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I have a time-series of three variables: $x_0, x_1, x_2$. I have a theory that claims $x_0$ granger causes both $x_1$ and $x_2$.

On the other side I want to check if $x_1$ causes $x_2$, $x_2$ causes $x_1$, or both.

As $x_0$ causes both other variables I though of running 2 different var models:

  1. $\textrm{var}(x_0,x_1)$
  2. $\textrm{var}(x_0,x_2)$

Then I get the residuals of $x_1$ and $x_2$ from these models and call them $rx_1$ and $rx_2$. Finally I apply the following var model: $\textrm{var}(rx_1, rx_1)$, after which I test for Granger causality. In other words, as I know that $x_0$ causes both $x_1$ and $x_2$ to vary, therefore, I control for $x_0$ and then check if the residuals, $rx_1$ and $rx_1$, granger cause each other.

My question would be: Does this procedure make sense (statistically)? Am I controlling the effect of $x_0$? And if so, is there a book chapter or article that introduces or uses a similar approach? I need to cite something in order to justify my procedure!

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Why are you not running a VAR model with all three variables in it? It is the sounder approach.

Regarding your idea, if

  1. $x_1\xrightarrow{Granger}x_2$ or $x_2\xrightarrow{Granger}x_1$ and
  2. lags of $x_0$ are correlated with lags of $x_1$ and $x_2$ and
  3. you run pairwise VARs for $(x_0,x_1)$ and $(x_0,x_2)$,

these pairwise VARs will capture some of the Granger causality of $x_1\xrightarrow{Granger}x_2$ or $x_2\xrightarrow{Granger}x_1$ in their fitted values, so their residuals will have less of it than there originally were. Therefore, testing for it using residuals form these pairwise VARs may yield weaker findings.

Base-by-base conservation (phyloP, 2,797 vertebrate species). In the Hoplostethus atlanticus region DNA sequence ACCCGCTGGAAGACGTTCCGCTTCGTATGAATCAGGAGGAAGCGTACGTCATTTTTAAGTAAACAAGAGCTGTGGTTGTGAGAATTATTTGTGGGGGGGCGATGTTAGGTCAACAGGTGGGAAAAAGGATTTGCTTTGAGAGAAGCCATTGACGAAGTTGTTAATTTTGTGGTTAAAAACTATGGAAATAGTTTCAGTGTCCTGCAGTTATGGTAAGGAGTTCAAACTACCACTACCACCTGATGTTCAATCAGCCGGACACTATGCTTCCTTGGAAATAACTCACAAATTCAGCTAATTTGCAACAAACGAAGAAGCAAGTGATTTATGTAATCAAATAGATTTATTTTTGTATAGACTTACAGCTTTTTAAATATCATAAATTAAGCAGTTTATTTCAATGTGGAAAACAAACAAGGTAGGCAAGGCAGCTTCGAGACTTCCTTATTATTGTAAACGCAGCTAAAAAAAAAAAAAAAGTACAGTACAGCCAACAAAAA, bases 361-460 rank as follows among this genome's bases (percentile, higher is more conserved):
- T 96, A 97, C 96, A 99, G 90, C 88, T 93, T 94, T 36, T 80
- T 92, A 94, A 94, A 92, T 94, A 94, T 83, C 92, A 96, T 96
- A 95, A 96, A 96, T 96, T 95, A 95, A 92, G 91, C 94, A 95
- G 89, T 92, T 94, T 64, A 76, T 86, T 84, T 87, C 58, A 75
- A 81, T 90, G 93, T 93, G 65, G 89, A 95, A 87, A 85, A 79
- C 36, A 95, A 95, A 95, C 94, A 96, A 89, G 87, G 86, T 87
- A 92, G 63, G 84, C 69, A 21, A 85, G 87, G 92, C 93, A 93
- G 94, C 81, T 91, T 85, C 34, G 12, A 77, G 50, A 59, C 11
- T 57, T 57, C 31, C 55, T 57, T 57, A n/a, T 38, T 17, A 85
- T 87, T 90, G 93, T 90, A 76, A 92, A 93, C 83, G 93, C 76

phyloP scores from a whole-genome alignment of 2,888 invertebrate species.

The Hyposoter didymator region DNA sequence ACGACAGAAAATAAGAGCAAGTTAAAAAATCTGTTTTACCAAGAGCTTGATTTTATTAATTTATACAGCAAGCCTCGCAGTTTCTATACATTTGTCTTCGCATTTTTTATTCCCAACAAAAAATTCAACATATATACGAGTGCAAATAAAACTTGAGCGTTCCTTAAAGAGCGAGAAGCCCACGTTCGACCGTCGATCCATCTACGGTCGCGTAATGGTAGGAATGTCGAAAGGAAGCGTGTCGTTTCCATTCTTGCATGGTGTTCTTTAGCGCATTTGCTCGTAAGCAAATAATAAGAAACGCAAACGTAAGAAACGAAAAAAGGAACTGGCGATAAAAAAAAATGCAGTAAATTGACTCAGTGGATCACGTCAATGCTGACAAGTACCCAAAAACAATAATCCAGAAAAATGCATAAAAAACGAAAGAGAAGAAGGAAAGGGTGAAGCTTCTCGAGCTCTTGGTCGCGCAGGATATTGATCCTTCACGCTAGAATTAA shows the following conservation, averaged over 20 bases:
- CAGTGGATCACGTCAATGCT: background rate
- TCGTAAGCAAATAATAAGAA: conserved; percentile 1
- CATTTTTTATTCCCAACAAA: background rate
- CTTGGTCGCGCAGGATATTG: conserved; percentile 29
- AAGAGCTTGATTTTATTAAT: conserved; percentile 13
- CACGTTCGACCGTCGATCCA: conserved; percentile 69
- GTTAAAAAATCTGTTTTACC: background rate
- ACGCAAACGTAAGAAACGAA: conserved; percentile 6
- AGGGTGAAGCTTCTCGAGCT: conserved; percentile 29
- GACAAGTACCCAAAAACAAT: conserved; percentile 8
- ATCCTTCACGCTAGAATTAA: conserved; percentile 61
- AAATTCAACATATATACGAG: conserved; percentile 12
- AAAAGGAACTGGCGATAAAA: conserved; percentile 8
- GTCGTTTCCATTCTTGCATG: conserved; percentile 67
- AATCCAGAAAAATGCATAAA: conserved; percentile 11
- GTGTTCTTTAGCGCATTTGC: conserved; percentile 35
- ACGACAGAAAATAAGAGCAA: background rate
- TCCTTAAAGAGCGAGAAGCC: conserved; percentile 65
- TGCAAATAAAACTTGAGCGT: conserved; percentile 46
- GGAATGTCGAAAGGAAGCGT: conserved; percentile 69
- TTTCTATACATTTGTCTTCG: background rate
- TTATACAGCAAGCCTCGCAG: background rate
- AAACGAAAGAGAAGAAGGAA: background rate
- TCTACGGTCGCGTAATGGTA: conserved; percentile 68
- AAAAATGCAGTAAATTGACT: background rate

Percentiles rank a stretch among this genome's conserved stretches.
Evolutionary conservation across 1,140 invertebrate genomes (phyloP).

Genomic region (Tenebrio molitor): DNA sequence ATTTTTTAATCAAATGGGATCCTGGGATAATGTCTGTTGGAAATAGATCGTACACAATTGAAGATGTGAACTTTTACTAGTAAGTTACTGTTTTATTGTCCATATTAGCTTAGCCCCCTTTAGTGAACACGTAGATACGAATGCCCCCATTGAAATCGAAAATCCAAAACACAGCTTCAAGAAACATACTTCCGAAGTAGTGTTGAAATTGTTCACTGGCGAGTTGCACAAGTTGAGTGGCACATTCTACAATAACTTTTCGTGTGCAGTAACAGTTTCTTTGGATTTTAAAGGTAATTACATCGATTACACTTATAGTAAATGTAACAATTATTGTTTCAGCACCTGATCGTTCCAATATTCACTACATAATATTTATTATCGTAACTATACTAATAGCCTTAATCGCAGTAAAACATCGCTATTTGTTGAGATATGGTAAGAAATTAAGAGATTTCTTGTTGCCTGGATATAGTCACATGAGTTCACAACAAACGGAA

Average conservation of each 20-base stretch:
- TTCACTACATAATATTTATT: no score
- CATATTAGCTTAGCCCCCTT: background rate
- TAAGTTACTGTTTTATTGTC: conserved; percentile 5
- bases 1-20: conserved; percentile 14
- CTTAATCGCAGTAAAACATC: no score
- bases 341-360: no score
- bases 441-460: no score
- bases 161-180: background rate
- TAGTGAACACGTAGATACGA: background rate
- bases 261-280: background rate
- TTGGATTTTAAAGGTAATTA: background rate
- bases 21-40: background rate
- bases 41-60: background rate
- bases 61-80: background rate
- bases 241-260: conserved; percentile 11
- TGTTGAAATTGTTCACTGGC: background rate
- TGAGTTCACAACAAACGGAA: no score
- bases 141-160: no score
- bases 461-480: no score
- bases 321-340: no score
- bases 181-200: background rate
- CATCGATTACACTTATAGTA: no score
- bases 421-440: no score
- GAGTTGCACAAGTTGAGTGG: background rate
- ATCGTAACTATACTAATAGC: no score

This is analogous to omitted variable bias in regression. If the true model is $$y=\beta_0+\beta_1 x_1+\beta_2 x_2+\varepsilon$$ where $\text{Corr}(x_1,x_2)\neq 0$, you cannot recover $\beta_2$ by first running a regression of $y$ on $x_1$ and then its residuals on $x_2$. This is because in the first regression the effect of $x_2$ on $y$ is partly captured by $x_1$ due to its correlation with $x_2$, so there is less of it left in the residuals.

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  • $\begingroup$ I have a sound theory that: firstly, $x_0$ granger causes $x_1$ and $x_2$ and furthermore, $x_1$ and $x_2$ do not granger cause $x_0$. Therefore, I can't run a VAR with all 3 of them since such a var will answer if $x_1$ granger causes $x_0$ and $x_2$ in the same time! However, it will not be the cases since I know that $x_1$ can't granger cause $x_0$! so running a var with 3 variables is not valid, is it? $\endgroup$
    – Morty
    Mar 30 at 6:43
  • $\begingroup$ given your answer and my comment, which solution would be better? running a VAR with 3 variables or using that omitted variable method? or maybe there is better solution? $\endgroup$
    – Morty
    Mar 30 at 6:47
  • $\begingroup$ @Morty, I do not see a big problem with the 3-variable VAR. Including some irrelevant variables will simply make their coefficients indistinguishable from zero. However, you can skip the first equation of this VAR model (the equation with $x_0$ on the left hand side) and estimate only the other two equations (with $x_1$ and $x_2$ on the left hand side). Or technically, you can estimate all three but disregard the first one. Then you would look at the relevant coefficients in equations 2 and 3 to test you hypothesis. $\endgroup$ Mar 30 at 8:08
  • $\begingroup$ @Morty, on the other hand, the approach you have proposed has a serious problem, as I have indicated. It cannot be trusted to yield correct results, unless you know that lags of $x_0$ are uncorrelated with lags of $x_1$ and $x_2$. Also, when you say I can't run a VAR with all 3 of them since such a var will answer if x1 granger causes x0 and x2 in the same time, this is not quite so. Just specifying and estimating a VAR does not by itself answer the Granger causality question. You still need to carry out the test. So the problem you are concerned with is not there. $\endgroup$ Mar 30 at 8:09
  • $\begingroup$ should I then run a VAR with all 3 variables and then run a granger test on the residuals of $x_1$ and $x_2$ equations? Or how exactly can I perform the granger test after running the VAR with all 3 variables? @Richard-Hardy $\endgroup$
    – Morty
    Mar 30 at 8:19

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